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State of Uttar Pradesh Vs. Babboo and ors. - Court Judgment

LegalCrystal Citation
SubjectCriminal
CourtSupreme Court of India
Decided On
Case NumberCriminal Appeal No. 166 of 1973
Judge
Reported inAIR1978SC1084a; 1978CriLJ997; (1978)1SCC626
ActsIndian Penal Code (IPC) - Sections 34 and 302;
AppellantState of Uttar Pradesh
RespondentBabboo and ors.
Appellant Advocate O.P. Rana, Adv
Respondent Advocate D. Mukarjee and ; Sukumar Ghose, Adv.
DispositionAppeal allowed
Excerpt:
.....him with knives from the right side. no reason has been given for taking that view, and it is therefore obvious that the other reason for rejecting the statement of tikam chand is clearly arbitrary. an examination of the statement of the witness shows that he clearly stated that he left the factory at about 6 p. 2) in which he clearly stated that he raised an alarm when he saw the respondents catching hold of the deceased and assaulting him. w 8) who came out successful, while the others were defeated......was not expected to be present at the place of occurrence at about 9 p. m, we find that what dal chand stated was that although his duty hours were upto 4 p. m. it was permissible for him to work be yond the normal working hours on contract basis. he even stated that there might be entries in the record of the mill about his working there upto 8.45 p. m. on the date of the incident. the trial judge has examined this aspect of the matter, and has made a mention of the fact that even though the respondents took out 'dasti' summons for ob . training the record of the mill for the purpose of showing that dal chand did not work there after 4 p.m. that evi dence was not ultimately produced for'. the purpose of contradicting his statement. the trial judge therefore held that there was no.....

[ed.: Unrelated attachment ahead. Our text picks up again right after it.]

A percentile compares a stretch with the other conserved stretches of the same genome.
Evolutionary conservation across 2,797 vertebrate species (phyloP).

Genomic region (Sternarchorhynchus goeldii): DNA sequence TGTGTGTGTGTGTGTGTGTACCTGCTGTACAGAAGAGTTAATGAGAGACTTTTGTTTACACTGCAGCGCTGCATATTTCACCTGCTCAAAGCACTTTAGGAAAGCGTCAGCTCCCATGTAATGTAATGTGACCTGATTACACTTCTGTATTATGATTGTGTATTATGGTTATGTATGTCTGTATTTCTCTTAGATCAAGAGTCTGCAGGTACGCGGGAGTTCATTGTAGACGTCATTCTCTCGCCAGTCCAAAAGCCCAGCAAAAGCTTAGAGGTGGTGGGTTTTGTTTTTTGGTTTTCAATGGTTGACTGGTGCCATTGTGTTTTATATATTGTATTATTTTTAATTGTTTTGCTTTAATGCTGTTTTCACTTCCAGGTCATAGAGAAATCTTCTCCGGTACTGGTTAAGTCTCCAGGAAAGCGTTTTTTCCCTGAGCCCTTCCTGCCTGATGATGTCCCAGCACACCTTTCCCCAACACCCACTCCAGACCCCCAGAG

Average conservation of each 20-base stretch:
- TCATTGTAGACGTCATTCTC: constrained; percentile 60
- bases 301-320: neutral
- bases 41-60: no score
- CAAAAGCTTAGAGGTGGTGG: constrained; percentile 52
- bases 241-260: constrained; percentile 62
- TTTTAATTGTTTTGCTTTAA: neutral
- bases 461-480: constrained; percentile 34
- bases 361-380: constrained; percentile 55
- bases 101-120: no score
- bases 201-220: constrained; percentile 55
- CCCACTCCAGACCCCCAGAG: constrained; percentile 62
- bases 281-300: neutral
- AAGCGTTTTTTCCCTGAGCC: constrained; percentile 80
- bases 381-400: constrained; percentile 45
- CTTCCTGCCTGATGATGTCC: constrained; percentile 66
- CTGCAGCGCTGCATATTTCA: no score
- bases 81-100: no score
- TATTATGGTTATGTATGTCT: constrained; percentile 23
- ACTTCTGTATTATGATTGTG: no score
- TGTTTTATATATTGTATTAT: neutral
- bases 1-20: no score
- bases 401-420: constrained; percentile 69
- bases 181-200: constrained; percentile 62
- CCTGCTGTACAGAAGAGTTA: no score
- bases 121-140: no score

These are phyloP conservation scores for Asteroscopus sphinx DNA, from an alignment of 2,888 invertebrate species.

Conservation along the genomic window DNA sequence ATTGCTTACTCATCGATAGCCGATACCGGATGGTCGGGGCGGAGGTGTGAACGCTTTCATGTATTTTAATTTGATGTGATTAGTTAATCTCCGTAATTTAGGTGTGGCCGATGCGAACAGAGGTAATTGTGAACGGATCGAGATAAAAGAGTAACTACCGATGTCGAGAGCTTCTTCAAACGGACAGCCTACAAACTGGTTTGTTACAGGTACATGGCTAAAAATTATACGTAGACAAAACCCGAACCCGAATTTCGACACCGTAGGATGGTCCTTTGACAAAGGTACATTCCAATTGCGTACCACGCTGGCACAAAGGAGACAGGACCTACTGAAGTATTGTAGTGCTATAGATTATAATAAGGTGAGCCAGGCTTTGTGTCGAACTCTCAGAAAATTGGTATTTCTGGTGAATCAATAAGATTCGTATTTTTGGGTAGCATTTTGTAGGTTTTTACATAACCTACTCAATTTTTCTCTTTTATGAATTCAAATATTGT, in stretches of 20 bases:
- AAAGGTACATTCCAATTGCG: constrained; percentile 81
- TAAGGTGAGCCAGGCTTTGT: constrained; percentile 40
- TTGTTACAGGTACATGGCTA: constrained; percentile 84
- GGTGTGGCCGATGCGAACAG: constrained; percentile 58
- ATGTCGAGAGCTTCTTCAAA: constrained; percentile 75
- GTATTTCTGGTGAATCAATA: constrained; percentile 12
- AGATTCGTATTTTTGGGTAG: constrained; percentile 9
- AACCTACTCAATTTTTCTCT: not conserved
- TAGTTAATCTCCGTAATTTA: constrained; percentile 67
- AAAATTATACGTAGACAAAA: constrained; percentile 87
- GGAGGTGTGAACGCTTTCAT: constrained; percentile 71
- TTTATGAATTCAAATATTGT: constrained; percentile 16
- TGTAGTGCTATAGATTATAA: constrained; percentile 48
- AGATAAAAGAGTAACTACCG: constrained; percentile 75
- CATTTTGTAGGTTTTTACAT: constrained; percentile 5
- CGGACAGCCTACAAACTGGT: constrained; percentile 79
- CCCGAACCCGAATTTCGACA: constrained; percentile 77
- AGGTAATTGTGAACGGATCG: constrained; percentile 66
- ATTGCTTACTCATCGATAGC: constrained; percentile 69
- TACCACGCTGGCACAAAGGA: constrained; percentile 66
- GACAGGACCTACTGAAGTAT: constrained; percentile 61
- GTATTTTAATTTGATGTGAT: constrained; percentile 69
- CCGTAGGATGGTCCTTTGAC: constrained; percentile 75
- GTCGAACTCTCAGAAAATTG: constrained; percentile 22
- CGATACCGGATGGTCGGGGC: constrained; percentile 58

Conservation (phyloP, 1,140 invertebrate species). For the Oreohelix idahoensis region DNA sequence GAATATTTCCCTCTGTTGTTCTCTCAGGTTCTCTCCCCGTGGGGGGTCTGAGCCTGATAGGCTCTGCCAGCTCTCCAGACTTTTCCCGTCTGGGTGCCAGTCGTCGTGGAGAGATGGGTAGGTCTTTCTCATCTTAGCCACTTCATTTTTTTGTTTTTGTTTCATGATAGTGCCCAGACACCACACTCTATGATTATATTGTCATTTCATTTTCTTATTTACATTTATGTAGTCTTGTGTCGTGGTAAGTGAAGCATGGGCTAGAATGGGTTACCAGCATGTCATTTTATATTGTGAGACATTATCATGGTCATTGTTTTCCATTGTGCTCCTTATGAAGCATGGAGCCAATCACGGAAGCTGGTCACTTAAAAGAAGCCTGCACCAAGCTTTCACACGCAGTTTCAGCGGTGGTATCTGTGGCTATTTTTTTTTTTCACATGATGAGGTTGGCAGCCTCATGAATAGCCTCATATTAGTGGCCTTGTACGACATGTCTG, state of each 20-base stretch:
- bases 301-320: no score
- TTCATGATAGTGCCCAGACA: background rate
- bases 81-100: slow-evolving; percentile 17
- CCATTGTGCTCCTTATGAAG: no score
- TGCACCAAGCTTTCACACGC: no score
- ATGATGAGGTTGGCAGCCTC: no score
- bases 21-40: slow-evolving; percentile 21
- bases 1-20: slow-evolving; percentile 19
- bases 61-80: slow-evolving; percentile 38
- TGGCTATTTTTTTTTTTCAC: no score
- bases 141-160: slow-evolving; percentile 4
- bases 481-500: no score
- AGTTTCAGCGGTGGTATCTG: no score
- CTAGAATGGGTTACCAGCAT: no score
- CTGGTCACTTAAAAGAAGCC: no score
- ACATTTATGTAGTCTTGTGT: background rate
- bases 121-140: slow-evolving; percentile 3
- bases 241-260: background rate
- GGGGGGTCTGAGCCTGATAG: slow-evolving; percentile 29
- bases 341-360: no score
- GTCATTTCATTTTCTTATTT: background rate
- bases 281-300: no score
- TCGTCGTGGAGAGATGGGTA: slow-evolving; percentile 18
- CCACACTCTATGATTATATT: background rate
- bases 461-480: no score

Judgment:

P.N. Shinghal, J.

1. This appeal by special leave is directed against the Judgment of the Allahabad High Court dated October 4, 1972 by which the conviction of respondents Babboo, Ram Prakash said Purushottam under Section 302/34 I.P.C and the sentence of imprisonment for life have been set aside and they have been acquitted. It has been reported by Superintendent Jail, Bareilly, that respondent Babboo died in civil hospital, Aligarh, on August 19, 1975 and the appeal has abated as against him.